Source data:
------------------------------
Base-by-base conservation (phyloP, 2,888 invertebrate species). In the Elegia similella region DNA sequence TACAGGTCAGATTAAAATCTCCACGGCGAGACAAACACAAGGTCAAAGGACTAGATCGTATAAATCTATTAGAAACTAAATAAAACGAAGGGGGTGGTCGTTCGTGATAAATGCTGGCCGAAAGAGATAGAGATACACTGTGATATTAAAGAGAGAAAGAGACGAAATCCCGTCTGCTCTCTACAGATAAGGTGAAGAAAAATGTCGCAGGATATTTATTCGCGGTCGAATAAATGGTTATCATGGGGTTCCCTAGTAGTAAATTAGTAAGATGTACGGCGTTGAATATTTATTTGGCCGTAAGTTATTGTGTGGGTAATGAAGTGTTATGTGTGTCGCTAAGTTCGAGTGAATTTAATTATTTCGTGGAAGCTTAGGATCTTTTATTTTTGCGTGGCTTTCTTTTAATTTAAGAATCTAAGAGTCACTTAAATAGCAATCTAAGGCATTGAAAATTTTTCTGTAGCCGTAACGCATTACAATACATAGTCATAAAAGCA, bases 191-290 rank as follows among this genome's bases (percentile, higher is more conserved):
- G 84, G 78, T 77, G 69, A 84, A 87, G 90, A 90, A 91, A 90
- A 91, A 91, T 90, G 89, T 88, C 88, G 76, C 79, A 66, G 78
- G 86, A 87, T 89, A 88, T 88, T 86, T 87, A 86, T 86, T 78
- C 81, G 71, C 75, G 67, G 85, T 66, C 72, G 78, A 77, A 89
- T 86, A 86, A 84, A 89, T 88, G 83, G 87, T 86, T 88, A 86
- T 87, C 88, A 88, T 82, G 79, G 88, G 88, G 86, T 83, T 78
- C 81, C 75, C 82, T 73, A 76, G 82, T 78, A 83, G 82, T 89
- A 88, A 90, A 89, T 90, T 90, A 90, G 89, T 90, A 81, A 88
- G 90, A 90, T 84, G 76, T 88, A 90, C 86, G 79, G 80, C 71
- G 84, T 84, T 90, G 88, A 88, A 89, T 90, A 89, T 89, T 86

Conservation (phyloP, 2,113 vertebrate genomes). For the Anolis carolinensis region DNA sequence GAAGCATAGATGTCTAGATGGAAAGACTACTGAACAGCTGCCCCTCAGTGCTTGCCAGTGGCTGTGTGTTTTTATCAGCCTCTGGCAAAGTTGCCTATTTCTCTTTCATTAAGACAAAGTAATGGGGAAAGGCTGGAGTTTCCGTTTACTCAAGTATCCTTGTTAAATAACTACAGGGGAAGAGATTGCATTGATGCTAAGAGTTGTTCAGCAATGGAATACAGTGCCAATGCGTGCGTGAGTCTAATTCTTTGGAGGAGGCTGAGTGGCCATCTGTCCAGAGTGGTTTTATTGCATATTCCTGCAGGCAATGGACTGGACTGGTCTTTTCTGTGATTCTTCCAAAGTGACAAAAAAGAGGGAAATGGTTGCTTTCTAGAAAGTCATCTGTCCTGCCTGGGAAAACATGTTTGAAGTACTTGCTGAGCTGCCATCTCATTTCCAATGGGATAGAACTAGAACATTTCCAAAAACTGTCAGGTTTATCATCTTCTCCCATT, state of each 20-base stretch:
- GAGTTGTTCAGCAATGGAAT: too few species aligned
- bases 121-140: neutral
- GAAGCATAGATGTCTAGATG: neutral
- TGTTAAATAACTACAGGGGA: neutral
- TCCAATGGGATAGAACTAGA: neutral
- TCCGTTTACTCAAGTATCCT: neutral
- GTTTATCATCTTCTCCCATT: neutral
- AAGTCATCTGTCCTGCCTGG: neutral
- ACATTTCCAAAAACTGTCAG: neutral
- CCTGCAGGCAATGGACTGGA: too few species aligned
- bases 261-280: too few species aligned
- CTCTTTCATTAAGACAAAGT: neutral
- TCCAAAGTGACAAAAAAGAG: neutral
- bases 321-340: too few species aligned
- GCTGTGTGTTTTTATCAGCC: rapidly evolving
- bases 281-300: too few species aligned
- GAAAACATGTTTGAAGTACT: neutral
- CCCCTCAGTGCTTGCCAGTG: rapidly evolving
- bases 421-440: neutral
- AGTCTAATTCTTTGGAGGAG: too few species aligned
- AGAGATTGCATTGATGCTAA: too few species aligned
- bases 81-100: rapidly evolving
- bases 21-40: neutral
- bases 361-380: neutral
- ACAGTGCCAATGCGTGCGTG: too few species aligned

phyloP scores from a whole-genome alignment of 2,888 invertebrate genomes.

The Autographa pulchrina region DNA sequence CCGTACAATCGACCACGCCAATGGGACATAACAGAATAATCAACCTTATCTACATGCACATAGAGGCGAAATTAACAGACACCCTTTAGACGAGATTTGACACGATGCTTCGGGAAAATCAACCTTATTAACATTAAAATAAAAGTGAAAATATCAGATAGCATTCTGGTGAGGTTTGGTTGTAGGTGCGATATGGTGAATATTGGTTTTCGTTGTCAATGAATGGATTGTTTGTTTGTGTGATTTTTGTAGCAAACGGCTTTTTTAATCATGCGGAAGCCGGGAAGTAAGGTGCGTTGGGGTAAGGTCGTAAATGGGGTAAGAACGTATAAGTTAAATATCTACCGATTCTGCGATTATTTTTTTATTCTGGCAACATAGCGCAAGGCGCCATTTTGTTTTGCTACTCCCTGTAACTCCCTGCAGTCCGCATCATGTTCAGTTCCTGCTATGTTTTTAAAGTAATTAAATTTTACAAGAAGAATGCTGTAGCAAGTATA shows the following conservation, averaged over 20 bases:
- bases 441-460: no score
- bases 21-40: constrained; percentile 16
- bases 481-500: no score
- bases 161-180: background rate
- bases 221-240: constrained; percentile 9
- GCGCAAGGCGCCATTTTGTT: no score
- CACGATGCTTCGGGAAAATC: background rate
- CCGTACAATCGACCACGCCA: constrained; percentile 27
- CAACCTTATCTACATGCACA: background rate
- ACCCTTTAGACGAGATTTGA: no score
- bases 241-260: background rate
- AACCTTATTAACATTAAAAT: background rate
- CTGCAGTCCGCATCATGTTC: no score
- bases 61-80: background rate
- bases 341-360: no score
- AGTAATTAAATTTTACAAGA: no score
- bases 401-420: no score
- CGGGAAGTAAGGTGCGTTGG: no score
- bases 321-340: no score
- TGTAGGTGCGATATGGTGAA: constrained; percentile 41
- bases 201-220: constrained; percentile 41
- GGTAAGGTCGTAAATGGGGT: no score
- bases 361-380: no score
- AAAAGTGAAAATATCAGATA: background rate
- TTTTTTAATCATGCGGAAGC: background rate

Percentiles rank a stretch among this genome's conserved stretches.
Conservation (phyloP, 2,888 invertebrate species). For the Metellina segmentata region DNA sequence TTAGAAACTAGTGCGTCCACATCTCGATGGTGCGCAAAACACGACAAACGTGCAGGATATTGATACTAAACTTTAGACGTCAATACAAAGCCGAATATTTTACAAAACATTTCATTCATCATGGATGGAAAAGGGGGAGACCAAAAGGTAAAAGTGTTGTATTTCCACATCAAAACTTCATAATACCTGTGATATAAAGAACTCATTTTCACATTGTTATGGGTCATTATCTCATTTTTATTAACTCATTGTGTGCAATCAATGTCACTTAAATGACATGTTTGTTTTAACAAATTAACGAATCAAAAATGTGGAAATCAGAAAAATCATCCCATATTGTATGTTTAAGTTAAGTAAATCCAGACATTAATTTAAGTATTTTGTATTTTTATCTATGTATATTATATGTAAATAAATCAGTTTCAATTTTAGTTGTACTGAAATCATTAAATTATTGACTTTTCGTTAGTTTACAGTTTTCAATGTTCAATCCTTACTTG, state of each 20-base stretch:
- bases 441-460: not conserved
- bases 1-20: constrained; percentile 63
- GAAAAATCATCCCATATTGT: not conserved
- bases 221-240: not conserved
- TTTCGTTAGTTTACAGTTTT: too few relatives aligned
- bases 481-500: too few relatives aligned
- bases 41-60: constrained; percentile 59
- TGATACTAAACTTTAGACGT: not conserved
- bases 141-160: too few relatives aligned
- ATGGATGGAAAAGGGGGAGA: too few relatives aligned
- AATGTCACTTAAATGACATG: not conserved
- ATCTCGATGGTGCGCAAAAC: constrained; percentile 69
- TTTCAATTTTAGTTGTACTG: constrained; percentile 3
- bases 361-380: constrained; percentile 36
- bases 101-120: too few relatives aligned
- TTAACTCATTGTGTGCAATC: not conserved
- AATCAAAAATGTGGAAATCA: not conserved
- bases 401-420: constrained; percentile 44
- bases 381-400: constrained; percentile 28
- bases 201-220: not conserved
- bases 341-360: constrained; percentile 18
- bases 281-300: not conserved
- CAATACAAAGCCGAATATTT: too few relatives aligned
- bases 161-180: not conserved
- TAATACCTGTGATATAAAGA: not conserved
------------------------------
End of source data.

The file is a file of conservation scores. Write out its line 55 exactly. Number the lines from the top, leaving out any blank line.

- AGTAATTAAATTTTACAAGA: no score